A recently published study in the Proceedings of the National Academy of Sciences reads like a grim Choose Your Own Adventure tale of global population dynamics. What if the next pandemic wiped out 2 billion people? What if the entire world implemented a one-child policy? What if fertility rates didn't change at all?
From run-of-the-mill variant fertility rates to a menu of hypothetical catastrophes, the authors of "Human population reduction is not a quick fix for environmental problems" looked at multiple scenarios to determine how different underlying factors might affect global population trends. They came to the conclusion that no matter what happens, any attempt to address population growth "is a solution long in the making from which our great-great-great-great grandchildren might ultimately benefit, rather than people living today" and we would be better off focusing our energy on addressing overconsumption.
Setting aside questions about the accuracy of their calculations, there was one troubling scenario that wasn't discussed: What would happen if we just completely ignored the population issue?
Around the world, more than 200 million women who want access to modern contraception are unable to get it, and that unmet need is expected to grow by 40 percent over the next 15 years. In the U.S., about half of all pregnancies are unintended - higher than the global average - and yet we've seen unprecedented attacks in recent years on access to reproductive healthcare. Economists and politicians are sounding the alarm to increase population for the sake of economic growth, while more than a billion people already live in extreme poverty and almost as many face hunger every day.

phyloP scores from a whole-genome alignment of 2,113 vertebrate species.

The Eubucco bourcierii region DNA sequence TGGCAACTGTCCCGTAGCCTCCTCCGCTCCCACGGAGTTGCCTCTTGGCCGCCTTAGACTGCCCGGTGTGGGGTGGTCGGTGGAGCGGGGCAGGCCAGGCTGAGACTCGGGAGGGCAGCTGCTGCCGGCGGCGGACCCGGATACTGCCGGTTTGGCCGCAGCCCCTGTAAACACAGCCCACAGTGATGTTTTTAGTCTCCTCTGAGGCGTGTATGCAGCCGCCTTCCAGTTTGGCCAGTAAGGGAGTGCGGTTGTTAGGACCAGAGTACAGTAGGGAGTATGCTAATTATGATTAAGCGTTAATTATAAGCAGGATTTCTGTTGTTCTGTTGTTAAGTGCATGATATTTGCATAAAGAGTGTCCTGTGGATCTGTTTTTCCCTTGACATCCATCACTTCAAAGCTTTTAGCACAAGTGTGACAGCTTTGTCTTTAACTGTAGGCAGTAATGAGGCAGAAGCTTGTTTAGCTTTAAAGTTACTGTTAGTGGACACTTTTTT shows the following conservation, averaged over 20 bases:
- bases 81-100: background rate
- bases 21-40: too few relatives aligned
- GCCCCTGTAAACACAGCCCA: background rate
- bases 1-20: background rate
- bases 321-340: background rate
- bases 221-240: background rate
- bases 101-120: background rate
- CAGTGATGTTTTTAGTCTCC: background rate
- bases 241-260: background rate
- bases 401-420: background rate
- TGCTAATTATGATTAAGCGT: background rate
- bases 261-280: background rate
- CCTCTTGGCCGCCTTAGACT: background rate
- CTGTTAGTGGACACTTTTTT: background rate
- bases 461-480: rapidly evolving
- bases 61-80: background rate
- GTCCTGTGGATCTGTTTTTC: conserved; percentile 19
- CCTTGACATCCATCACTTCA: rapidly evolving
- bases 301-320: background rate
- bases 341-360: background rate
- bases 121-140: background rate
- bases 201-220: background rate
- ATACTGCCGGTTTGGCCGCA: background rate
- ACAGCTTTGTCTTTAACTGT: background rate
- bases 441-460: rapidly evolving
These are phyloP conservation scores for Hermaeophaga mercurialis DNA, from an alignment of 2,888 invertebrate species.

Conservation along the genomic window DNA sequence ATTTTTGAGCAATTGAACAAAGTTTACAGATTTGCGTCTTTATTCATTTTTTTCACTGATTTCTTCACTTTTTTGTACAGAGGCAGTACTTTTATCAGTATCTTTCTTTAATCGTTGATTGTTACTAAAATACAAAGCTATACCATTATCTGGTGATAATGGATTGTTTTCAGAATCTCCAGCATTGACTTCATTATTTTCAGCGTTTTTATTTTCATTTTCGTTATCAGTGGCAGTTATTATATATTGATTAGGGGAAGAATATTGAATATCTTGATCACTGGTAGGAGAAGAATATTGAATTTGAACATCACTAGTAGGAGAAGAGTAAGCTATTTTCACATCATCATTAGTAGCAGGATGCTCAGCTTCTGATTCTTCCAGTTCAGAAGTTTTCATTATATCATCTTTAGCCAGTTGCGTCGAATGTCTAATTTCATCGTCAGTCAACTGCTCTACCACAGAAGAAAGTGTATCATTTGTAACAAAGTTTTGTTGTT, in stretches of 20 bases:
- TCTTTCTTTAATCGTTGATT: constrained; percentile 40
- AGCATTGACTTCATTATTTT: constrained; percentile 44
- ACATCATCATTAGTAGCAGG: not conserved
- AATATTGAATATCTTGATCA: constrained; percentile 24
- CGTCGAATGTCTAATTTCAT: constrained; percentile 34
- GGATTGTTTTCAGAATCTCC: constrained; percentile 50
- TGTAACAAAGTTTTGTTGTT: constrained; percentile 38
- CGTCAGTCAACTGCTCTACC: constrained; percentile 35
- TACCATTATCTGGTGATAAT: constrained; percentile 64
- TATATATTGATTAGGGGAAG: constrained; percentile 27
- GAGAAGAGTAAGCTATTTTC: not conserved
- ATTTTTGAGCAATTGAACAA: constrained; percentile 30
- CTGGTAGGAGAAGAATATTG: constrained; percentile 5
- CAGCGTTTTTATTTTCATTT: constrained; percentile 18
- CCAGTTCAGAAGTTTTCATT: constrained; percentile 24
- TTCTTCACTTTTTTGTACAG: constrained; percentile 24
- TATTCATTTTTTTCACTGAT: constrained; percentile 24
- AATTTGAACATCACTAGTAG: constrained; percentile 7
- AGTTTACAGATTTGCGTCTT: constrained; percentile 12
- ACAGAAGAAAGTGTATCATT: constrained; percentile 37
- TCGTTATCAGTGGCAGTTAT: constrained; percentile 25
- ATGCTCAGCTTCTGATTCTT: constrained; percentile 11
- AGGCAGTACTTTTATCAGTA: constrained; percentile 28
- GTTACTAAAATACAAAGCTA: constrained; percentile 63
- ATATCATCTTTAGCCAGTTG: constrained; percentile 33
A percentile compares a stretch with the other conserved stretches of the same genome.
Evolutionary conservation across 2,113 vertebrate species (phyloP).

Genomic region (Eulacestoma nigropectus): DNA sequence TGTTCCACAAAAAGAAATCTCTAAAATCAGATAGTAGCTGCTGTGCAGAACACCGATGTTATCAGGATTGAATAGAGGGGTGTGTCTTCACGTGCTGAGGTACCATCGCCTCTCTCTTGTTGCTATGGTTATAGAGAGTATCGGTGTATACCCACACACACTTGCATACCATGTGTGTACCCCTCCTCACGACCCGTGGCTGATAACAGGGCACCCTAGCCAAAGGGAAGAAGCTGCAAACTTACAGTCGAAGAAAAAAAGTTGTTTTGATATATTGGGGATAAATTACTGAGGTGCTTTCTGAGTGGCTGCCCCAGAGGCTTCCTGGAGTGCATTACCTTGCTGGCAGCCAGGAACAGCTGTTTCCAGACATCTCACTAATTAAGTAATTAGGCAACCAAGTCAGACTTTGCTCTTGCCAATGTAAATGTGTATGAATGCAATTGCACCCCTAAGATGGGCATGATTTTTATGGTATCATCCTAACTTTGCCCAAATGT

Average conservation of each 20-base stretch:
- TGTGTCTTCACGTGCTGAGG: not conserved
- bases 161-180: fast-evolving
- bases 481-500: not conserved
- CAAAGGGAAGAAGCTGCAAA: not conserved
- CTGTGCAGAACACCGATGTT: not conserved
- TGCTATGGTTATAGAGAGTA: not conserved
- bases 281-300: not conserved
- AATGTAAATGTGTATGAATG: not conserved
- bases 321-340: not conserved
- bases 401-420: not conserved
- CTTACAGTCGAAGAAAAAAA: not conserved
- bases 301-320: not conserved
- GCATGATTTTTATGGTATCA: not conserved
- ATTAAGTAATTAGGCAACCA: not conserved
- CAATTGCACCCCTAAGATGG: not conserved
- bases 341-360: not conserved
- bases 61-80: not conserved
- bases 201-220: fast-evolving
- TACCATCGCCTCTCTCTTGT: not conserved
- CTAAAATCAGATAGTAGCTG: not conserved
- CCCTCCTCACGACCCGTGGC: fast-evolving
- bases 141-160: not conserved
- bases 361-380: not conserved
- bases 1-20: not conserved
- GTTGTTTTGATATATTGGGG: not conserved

It's not just our own species struggling on our crowded planet: Wildlife are going extinct at least 1,000 times the natural background rate, with human population growth indicated as a key factor.
Maybe population isn't a problem we can solve overnight, but from backslides in women's rights and reproductive healthcare to increasing pressure on the natural world, the consequences of ignoring the issue would be swift and severe.
To the authors' credit, they did state that their findings were "not an excuse for neglecting ethical measures for fertility reduction now." Corey Bradshaw, lead author on the study, said, "I hope this is taken as a wake-up call and a sobering reminder of how long we've neglected the population issue."
Unfortunately, much of the mainstream media took the study as a call for inaction, a giant snooze button to keep ignoring the elephant in the room.
Population stabilization and reduction has never been seen as a "quick fix," but rather a necessary one. In the past four decades, human population has nearly doubled. In that same time period, populations of both invertebrate and vertebrate wild animals have plummeted by half. Extinction rates, climate change, pollution and global inequality have accelerated. Overconsumption shares the blame, but this isn't an either-or situation. That's the elephant missing from so much of the media narrative around this study: When you do the math, there's no escaping the fact that there are more people demanding more from our planet than ever before.
We can pick a different direction. Stop hitting the snooze button and make it a priority to keep expanding human rights, reproductive healthcare, education and equality while saving as much room as we still can for wildlife. That's the adventure I'd choose every time.